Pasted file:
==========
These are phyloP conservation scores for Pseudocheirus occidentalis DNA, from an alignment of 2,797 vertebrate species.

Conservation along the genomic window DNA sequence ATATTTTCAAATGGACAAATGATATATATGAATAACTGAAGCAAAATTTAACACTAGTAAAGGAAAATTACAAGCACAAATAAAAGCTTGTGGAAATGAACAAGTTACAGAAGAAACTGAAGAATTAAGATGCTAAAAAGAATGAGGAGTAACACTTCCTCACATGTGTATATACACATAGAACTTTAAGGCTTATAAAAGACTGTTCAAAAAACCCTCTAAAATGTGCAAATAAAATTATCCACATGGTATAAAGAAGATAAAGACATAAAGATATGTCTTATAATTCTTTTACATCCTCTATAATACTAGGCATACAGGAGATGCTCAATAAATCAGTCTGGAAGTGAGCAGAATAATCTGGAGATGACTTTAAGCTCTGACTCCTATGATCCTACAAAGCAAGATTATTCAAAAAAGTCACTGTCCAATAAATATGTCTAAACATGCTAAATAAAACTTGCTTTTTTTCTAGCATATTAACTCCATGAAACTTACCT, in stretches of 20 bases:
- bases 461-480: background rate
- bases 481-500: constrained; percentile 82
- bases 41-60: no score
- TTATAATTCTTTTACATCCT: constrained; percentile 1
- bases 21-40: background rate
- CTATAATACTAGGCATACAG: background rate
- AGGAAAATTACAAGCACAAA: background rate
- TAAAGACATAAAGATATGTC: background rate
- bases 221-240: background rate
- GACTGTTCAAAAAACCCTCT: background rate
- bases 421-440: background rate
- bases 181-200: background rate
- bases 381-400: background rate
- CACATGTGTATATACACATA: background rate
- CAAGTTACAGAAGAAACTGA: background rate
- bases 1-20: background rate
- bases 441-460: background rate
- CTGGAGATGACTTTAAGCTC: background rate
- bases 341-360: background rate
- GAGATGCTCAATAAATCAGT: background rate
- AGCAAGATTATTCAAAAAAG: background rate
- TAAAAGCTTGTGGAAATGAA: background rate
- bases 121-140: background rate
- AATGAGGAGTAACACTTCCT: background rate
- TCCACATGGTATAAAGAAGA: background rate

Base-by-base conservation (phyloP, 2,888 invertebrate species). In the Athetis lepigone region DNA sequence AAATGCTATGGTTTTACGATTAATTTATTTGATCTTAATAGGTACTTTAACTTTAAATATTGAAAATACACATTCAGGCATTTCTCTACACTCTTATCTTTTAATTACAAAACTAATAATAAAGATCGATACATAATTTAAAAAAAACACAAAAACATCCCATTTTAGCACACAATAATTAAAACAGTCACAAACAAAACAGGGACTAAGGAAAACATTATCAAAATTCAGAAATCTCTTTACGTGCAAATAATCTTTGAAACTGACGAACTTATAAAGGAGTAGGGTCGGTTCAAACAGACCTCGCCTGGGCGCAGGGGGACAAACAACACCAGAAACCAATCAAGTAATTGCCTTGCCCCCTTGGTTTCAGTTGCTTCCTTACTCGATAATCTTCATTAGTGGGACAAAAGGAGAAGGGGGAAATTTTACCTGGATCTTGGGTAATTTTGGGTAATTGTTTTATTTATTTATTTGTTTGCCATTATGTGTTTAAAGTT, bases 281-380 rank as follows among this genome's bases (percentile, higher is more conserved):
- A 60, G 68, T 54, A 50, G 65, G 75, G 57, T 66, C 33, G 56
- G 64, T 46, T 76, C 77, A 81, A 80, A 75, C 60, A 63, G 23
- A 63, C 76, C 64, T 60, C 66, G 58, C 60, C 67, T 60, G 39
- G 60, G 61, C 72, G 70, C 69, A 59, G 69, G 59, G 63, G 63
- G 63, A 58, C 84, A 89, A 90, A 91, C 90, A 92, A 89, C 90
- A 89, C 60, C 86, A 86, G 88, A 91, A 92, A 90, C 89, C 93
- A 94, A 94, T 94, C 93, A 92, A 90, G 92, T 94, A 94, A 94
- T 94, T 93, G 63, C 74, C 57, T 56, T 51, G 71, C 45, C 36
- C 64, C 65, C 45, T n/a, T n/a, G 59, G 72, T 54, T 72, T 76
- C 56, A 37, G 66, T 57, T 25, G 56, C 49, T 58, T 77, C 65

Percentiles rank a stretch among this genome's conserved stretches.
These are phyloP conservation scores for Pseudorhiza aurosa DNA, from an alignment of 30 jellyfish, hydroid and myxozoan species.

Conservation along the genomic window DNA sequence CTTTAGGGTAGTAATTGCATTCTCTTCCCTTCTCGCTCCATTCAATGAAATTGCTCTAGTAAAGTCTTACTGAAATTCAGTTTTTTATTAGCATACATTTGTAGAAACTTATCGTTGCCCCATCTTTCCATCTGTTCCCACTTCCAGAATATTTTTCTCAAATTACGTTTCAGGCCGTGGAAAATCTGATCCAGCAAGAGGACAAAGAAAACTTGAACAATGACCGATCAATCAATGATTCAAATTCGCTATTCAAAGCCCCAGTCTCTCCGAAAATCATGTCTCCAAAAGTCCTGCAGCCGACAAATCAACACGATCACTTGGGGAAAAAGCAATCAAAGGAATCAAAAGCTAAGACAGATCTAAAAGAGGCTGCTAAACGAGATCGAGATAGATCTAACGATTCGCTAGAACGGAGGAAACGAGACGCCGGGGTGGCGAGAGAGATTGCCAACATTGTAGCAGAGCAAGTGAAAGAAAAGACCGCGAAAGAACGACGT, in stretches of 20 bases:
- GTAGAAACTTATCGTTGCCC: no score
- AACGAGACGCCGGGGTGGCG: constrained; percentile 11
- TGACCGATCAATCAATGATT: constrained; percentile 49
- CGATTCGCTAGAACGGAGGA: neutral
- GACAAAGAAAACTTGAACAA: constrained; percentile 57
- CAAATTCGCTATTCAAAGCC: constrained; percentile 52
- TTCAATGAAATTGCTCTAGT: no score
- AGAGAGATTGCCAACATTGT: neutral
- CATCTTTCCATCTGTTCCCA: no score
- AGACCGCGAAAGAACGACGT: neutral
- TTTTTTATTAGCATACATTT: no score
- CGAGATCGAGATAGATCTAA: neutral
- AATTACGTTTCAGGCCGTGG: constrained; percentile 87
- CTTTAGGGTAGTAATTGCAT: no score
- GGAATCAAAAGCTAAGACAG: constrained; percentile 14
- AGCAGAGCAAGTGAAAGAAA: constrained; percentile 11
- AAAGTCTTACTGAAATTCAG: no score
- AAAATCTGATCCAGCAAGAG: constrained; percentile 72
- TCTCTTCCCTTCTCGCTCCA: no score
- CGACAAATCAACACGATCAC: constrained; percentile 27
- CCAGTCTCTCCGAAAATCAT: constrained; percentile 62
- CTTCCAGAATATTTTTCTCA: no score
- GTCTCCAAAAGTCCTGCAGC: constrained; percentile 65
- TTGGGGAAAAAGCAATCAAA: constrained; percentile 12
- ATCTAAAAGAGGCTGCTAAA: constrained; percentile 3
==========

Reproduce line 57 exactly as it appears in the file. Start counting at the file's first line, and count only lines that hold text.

- AGCAGAGCAAGTGAAAGAAA: constrained; percentile 11